Are you one of the 11 million plus Brits with a Defined Benefit pension?
Defined Benefit – or “Final Salary” – pension schemes could pay out less in the future under proposals published today by the UK Government.
The consultation paper published by the Department of Work and Pensions raises the possibility that struggling companies be allowed temporarily to stop paying annual increases into pension accounts.
Currently DB schemes are obliged to pay an annual increase linked to inflation. How much of an increase is required varies from scheme to scheme, depending on when the scheme was set up, what inflationary benchmark (CPI or RPI) is used, and other variables.
The Government proposals suggest that companies could freeze payrises using an arrangement called “conditional indexation” to achieve financial breathing space.
Financial projections by pension consultancy Hymans Robertson indicate that, if annual payrises were frozen at 0% over the course of a 25-year retirement period, this might reduce the total retirement pot by as much as 30%.
Will this pay freeze actually happen?
Possibly not all – is the short answer. The pay freeze is just one of many options on the table, each of which have a long way to go before becoming law.
And the Government admits that, “all of these options have significant drawbacks and could raise ‘moral hazard’ issues, where sponsors might be tempted to look to reduce their liabilities by taking advantage of any easement available for ‘stressed’ schemes or employers.”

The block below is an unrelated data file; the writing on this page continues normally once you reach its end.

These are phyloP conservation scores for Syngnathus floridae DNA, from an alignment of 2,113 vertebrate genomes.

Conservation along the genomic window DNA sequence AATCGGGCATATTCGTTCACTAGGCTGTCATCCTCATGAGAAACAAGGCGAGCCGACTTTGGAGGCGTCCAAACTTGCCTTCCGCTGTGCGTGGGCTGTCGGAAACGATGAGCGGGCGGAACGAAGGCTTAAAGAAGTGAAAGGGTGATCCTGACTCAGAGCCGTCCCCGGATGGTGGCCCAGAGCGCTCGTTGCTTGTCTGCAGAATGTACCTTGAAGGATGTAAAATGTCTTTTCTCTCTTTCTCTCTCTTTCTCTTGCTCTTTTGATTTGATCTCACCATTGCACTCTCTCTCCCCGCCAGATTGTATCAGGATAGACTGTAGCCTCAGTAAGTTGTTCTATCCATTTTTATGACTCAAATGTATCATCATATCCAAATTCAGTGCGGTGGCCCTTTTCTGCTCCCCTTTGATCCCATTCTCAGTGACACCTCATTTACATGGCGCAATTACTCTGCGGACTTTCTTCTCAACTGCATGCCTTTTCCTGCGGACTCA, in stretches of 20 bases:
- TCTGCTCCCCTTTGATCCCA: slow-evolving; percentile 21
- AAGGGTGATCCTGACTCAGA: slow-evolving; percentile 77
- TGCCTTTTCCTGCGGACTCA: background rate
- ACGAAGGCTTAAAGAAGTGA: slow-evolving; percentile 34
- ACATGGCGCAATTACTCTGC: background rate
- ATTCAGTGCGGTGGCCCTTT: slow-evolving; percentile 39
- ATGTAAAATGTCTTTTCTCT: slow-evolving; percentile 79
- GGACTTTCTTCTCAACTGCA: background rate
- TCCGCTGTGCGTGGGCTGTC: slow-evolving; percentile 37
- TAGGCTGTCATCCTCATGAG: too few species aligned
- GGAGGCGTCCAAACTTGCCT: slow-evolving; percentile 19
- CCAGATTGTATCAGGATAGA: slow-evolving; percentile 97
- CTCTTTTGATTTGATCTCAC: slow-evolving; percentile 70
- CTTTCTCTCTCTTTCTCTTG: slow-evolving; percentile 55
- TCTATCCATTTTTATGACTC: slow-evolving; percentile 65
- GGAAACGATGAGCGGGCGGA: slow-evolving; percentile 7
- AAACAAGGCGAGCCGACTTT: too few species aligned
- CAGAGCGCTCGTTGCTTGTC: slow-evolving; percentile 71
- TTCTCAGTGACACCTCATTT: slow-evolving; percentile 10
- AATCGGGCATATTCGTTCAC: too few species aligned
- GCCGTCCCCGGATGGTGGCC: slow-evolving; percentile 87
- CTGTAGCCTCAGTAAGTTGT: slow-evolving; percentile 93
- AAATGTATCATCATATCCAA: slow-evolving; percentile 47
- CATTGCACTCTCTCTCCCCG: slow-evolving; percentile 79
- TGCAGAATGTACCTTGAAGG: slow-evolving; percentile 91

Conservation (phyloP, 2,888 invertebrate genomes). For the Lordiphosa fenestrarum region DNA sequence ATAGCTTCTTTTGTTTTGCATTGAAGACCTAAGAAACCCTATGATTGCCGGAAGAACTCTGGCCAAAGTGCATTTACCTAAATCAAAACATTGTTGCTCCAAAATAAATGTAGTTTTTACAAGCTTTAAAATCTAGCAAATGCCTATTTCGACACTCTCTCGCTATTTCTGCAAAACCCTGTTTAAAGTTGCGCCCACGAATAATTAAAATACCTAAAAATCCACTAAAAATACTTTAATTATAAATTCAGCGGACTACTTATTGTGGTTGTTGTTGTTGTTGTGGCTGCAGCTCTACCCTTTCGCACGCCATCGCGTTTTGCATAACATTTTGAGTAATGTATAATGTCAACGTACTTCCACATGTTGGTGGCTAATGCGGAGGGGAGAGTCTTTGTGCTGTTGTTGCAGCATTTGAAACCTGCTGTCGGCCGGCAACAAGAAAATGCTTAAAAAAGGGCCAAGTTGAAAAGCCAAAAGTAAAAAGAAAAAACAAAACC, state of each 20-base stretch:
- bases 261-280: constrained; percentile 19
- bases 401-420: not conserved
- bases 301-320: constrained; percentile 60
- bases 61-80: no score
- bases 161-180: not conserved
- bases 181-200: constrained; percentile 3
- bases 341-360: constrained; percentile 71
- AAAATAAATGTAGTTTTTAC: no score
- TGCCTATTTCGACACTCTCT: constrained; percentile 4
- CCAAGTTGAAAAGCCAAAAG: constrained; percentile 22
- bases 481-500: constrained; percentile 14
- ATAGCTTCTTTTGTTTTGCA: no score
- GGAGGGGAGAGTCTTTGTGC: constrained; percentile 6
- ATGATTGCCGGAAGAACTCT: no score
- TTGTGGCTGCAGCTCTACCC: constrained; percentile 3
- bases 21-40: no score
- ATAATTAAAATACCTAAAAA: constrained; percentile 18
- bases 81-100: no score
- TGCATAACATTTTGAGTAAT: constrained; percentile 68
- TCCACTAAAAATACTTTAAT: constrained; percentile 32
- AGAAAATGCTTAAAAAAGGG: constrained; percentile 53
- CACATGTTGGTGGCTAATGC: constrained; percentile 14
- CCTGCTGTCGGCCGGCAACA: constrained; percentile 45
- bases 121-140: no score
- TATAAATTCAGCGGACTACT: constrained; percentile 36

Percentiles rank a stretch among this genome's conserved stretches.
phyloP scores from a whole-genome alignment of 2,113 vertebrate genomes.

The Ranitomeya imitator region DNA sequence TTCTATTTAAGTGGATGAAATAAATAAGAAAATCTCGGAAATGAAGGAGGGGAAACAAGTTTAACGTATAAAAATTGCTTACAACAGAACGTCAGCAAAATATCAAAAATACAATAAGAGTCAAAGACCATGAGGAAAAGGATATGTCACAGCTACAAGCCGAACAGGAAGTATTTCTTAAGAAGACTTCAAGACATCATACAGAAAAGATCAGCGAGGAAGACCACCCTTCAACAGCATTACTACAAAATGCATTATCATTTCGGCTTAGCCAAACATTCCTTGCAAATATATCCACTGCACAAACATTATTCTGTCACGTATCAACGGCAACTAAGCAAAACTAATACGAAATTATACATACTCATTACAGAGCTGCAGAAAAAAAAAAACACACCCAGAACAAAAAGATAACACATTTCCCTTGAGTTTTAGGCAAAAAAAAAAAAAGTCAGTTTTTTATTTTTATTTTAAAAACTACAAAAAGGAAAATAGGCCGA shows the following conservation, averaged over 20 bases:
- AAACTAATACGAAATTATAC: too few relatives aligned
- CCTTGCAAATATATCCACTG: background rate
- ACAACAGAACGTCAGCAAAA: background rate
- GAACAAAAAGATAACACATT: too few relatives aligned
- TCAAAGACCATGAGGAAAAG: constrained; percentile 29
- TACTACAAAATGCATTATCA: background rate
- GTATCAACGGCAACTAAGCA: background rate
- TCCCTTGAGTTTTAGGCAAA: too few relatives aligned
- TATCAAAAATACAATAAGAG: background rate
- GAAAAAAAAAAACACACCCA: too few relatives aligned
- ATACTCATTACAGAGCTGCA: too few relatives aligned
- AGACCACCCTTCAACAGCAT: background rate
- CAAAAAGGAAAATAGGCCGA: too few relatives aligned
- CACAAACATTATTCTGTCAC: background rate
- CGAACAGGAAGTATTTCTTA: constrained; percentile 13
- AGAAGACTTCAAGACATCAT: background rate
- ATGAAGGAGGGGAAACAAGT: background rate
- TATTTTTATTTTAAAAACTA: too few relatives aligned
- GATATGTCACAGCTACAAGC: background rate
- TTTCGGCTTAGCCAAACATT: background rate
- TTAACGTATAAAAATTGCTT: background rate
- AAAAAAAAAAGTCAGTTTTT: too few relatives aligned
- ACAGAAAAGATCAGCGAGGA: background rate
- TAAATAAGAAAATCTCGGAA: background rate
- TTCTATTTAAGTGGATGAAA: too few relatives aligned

The Government is certainly clear about the risks of abuse by scheme-holders: the term “moral hazard” is raised no less than eleven times in the report.
So what is a Defined Benefit (DB) pension scheme?
- Also known as “Final Salary” scheme
- Public and private sectors
- More than 11 million Brits have DB schemes
- Average value: £7,000 p.a.
- Most schemes now closed to new members
- Unpopular with employers who shoulder burden of guaranteeing a fixed payout
- For pensions started after 2005, an annual increase of 2.5% must be made by the scheme holder
- For DB schemes started after April 1997 and before 2005, an annual increase of 5% is required
Is my pension safe?
The Government thinks so. But with “pension deficit” horror headlines, the media often suggests that DB schemes are at risk of failure because they are too costly to run.
The Government counters that, “the available evidence does not appear to support the view that these pensions are generally ‘unaffordable’ for employers. While DB pensions are more expensive than they were when they were originally set up, many employers could clear their pension deficit if required.”
The Government also points out that proven protection is already in place for members of DB schemes in the form of the Pension Protection Fund (PPF);
In 2016, the PPF made payments of £616m to roughly 120,000 members with an average payout of £4,000 p.a.